Tuesday, April 7, 2009

The Fox Went Out on a Chilly Night: An Old Song by Peter Spier

Question: Is it possible to get 1. Randolph Caldecott, 2. Burl Ives, and 3. Bob Dylan to all fit cohesively into one book review?

Answer: Certainly, if you choose the right book.

Every father needs to provide for his family - the wife and young 'uns, so to speak. Even a fox. So when the fox goes out on a chilly night he goes where many foxes would. A farm.

The sly fox sneaks his way into the farmer's bin, swipes a duck and the grey goose, and swiftly heads back to his den. "And he didn't mind the quack, quack, quack, or their legs all dangling down-o, down-o, down-o."

Old Mother Giggle-Gaggle realizes what's happening, however, and declares, "John! John! Our grey goose is gone, and the fox is on the town-o, town-o, town-o!" Farmer John rushes out in pursuit, blowing his horn as a warning, his rifle in tow. Fortunately (or unfortunately, depending on who you're cheering for) the fox makes it back to his wife and ten little ones. "They never ate such a dinner in their life and the little ones chewed on the bones-o, bones-o, bones-o."

The illustrations alternate between color and black and white and there are tons of tiny details to notice with each reading. There is a Civil War monument with Giggle-Gaggle, the farmer's family name, listed on the side. Several pages later readers see a framed photograph of a Civil War soldier on the farmer's bedroom wall. There are Giggle-Gaggles on tombstones in the cemetery. As the fox makes his way to town-o, careful readers will see hints of where his quest will take him by looking at locations in the distance.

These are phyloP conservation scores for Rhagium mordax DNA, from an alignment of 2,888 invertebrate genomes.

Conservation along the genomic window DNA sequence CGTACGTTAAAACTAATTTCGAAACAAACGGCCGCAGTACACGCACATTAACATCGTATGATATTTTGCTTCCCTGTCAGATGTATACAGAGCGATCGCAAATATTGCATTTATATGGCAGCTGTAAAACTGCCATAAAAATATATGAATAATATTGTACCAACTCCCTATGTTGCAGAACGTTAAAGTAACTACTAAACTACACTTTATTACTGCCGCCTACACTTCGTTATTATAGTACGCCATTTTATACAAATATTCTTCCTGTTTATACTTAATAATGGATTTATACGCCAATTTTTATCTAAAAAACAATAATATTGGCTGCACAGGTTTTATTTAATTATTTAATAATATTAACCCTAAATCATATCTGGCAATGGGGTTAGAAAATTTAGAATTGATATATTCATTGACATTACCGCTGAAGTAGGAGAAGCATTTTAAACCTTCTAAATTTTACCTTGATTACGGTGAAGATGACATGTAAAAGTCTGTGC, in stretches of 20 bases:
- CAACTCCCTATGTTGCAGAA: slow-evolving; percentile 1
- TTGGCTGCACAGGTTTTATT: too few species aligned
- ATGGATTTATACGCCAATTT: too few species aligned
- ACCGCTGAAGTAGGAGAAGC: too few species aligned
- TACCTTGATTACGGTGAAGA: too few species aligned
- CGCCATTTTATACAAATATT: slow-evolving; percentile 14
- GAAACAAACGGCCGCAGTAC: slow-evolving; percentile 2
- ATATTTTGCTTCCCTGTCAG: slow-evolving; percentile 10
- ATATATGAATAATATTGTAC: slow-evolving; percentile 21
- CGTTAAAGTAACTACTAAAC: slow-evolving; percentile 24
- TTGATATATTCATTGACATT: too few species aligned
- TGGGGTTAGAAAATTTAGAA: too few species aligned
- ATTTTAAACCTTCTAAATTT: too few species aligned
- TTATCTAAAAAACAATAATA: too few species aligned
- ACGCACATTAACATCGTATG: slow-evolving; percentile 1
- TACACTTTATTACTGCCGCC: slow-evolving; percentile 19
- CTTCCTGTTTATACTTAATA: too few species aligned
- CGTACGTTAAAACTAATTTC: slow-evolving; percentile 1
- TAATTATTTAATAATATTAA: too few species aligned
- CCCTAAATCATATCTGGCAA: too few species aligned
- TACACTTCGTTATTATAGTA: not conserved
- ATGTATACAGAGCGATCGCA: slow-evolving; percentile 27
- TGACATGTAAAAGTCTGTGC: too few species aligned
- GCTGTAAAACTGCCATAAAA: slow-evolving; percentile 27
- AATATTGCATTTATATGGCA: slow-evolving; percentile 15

The Fox Went Out on a Chilly Night by Peter Spier was awarded a Caldecott Honor in 1962. Young readers will like it well enough, especially the fox racing back home while carrying his plunder and the farmer throwing on his britches over his nightclothes, but it's an absolute riot trying to follow along as the song plays. (Not the Burl Ives version, mind you. The Nickel Creek version. See below.) As with most traditional folk songs, lyrics change and verses get dropped, but the song I first heard, the song my kids loved singing “town-o, town-o, town-ooooooo,” matches the book pretty well.

So that’s it. 1. The book won a Randolph Caldecott Honor. 2. The story is a traditional folk song once recorded by Burl Ives. 3. The song was also recorded by Nickel Creek who, when performing the song live, often include the first verse of Subterranean Homesick Blues by…Bob Dylan.


4 comments:

Christine said...

You had me at "Burl Ives." This looks like a good book to check out with my kids.

Brian said...

Now that's funny. Thanks.

Let's see, which of the following should I throw into a future review?

A. Bon Jovi
B. Donut Holes
C. The '69 Mets
D. Lombardi's Green Bay Packers
E. Legwarmers
F. Walla Walla, Washington

Any of those catch you? Any suggestions?

Brian

KATE COOMBS said...

Oh, I used to teach first grade, and I never read this book to my class: I sang it! Thanks for the review, and for sharing the Nickel Creek version.

Brian said...

I'd love to hear your rendition. Were you able to turn the pages fast enough? Did you sing it like Nickel Creek? Or did you tend to lean toward the Burl Ives version?

Thanks for stopping by and thanks for sharing.

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